The case involves a woman, Nina Buckhalter, who suffered a stillbirth back in 2010. Doctors said that the stillbirth likely occurred because of Buckhalter’s drug use, specifically, because of cocaine. A lower court in Lamar County threw out the charge against Buckhalter, saying there was no evidence that the Mississippi legislature intended to criminalize drug use by pregnant women that might harm their children.
However, prosecutors are arguing that the charge of culpable manslaughter against Buckhalter should be reinstated and that the woman should stand trial. The Supreme Court decided to hear the case and will begin oral arguments later this week.
There have been several similar cases filed against women who had stillbirths since 2006. Two of those cases, including the one against Buckhalter, are still pending. Another woman impacted by such charges is Rennie Gibbs of Lowndes County. Gibbs suffered a stillbirth in 2006 after she ingested cocaine. Her actions led her to be charged with depraved-heart murder. Even more tragically, this all happened while Gibbs was only a teenager. She first became pregnant at 15 and the child died when Gibbs was 16.
Some have questioned the entire idea of charging with a crime a woman who just lost a child unexpectedly. The problem, according to same defense experts, is that it opens up a potentially never-ending can of worms where all kinds of women could be charged with manslaughter in the event that their babies die. For instance, what if a woman smokes or drinks while pregnant or if an overweight woman did not follow her doctor’s orders. Allowing these prosecutions to move forward results in many new questions that would need to be resolved.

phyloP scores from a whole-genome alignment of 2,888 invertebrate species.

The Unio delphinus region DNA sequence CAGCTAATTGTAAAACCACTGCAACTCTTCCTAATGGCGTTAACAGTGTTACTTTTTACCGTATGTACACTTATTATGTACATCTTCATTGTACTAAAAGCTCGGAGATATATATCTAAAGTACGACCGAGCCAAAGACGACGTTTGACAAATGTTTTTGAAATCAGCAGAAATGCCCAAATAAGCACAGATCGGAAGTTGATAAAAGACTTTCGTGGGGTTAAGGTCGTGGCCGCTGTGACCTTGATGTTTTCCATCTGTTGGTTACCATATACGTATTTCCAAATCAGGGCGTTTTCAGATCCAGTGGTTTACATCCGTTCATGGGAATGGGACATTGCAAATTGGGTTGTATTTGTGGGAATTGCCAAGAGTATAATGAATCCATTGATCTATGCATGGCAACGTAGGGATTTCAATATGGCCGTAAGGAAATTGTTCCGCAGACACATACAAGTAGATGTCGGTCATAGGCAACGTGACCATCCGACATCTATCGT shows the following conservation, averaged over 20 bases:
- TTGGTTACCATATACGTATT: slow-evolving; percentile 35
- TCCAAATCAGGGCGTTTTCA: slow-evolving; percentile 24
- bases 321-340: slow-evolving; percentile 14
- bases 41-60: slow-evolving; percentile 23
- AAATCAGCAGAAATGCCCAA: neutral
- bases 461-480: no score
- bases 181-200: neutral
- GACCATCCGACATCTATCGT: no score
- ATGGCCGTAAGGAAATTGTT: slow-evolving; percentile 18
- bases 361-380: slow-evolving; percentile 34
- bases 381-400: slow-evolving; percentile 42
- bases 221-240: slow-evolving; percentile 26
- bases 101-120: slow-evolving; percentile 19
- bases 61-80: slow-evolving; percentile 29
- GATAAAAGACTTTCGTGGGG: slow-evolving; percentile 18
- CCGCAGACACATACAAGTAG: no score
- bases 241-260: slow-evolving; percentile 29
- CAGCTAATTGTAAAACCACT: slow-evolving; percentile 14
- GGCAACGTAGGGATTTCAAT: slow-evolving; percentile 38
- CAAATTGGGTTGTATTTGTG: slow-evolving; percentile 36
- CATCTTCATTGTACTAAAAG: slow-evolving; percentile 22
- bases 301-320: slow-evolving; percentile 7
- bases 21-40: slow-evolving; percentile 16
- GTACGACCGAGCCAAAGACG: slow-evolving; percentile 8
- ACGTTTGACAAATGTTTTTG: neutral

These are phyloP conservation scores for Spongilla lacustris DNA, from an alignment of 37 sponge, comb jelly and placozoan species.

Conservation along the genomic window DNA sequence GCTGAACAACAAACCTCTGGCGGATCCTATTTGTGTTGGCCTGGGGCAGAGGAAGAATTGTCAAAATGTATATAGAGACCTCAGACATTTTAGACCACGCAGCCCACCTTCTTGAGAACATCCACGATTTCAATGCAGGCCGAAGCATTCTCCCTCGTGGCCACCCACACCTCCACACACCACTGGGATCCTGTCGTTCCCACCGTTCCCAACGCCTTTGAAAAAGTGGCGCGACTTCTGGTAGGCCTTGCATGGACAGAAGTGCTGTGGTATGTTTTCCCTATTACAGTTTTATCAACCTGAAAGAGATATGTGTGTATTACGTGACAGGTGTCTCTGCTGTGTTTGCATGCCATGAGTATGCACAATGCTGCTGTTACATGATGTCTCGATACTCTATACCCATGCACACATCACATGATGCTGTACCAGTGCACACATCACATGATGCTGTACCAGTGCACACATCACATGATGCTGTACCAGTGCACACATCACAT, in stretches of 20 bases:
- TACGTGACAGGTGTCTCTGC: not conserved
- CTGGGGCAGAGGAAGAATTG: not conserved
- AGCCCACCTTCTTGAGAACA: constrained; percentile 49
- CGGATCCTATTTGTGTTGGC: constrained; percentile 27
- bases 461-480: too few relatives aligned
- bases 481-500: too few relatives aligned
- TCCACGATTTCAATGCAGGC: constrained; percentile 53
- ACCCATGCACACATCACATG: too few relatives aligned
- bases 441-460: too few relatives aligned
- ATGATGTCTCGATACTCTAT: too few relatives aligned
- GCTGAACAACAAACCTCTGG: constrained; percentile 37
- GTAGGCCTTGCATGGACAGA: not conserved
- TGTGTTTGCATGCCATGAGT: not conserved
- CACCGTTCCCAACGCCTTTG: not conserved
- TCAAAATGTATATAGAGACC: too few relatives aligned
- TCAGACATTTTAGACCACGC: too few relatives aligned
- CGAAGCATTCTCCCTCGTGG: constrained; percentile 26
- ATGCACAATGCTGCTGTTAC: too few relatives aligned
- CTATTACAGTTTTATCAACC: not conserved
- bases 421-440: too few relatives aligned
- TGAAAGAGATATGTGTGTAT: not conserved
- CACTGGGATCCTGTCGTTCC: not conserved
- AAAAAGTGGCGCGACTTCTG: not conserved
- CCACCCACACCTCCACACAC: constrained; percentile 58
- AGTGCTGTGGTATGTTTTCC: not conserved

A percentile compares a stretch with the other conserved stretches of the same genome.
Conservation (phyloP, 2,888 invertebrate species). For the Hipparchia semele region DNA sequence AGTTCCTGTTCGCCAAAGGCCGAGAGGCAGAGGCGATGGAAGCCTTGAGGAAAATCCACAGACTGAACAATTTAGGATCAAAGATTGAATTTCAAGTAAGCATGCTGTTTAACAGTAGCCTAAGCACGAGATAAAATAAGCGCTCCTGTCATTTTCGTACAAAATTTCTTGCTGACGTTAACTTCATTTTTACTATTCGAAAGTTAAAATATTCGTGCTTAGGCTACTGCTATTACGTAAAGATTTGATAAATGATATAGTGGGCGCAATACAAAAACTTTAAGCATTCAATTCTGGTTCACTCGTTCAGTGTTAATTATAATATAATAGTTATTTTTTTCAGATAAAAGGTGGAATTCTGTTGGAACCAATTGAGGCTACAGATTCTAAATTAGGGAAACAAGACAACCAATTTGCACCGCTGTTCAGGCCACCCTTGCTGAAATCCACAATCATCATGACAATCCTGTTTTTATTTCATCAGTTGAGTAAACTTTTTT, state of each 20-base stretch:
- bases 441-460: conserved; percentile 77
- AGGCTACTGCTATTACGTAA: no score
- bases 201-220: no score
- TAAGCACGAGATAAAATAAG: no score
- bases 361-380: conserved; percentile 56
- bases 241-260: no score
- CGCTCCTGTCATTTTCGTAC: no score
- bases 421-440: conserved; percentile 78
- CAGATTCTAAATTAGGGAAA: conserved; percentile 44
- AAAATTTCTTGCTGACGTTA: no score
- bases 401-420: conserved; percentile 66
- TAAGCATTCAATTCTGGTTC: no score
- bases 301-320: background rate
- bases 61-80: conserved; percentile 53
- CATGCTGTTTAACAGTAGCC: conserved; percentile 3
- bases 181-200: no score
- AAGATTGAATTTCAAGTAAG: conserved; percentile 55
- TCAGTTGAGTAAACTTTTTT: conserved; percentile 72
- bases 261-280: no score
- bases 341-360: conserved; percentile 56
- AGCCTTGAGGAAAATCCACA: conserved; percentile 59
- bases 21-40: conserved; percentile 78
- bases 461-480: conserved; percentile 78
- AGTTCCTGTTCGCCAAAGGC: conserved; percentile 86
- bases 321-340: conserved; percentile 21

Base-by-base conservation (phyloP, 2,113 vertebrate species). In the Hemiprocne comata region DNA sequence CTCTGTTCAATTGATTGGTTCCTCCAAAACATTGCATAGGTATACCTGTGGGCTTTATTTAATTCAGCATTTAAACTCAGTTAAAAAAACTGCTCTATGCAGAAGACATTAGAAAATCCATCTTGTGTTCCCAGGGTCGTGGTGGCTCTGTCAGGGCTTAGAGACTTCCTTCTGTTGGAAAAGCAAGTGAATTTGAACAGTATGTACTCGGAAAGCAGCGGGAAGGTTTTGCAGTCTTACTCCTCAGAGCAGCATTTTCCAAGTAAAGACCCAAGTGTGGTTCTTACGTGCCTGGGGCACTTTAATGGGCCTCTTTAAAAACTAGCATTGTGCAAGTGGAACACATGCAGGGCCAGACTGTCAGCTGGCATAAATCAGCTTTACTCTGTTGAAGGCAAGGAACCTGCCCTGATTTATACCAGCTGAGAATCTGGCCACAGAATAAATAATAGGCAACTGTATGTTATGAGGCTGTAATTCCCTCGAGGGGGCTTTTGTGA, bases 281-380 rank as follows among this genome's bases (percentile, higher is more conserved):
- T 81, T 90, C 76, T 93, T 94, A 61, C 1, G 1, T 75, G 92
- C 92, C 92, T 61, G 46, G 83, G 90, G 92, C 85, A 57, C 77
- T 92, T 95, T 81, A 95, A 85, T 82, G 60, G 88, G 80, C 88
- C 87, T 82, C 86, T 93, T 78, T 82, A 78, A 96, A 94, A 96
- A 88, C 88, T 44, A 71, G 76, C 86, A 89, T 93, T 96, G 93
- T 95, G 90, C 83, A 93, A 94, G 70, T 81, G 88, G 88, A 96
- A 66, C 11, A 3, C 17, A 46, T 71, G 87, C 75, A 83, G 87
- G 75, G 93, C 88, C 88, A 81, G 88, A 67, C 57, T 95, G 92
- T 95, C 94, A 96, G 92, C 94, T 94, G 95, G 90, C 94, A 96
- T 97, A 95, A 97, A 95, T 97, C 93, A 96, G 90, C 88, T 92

Another issue that such prosecutions raise is what would happen if a pregnant woman were to come forward and ask for drug treatment while pregnant. Some worry that if such prosecutions are allowed to move forward, it will create a disincentive for a woman to seek help out of fear that she could be charged in the event that something bad happens to her child.
Prosecutors claim that Mississippi law defines unborn children as human beings which means that manslaughter can be applied to mothers whose gross negligence led to the death of their children. Prosecutors admitted that no bill has ever been passed by the legislature that specifically criminalizes a mother’s drug use while pregnant, but they argue that one is not needed because existing laws allow for prosecution.
If you’ve been involved in something that requires the skill of an experienced Mississippi criminal defense lawyer, contact us today.Source: “Mississippi Supreme Court to hear case of woman accused of stillborn death after ingesting cocaine,” by The Associated Press, published at GulfLive.com.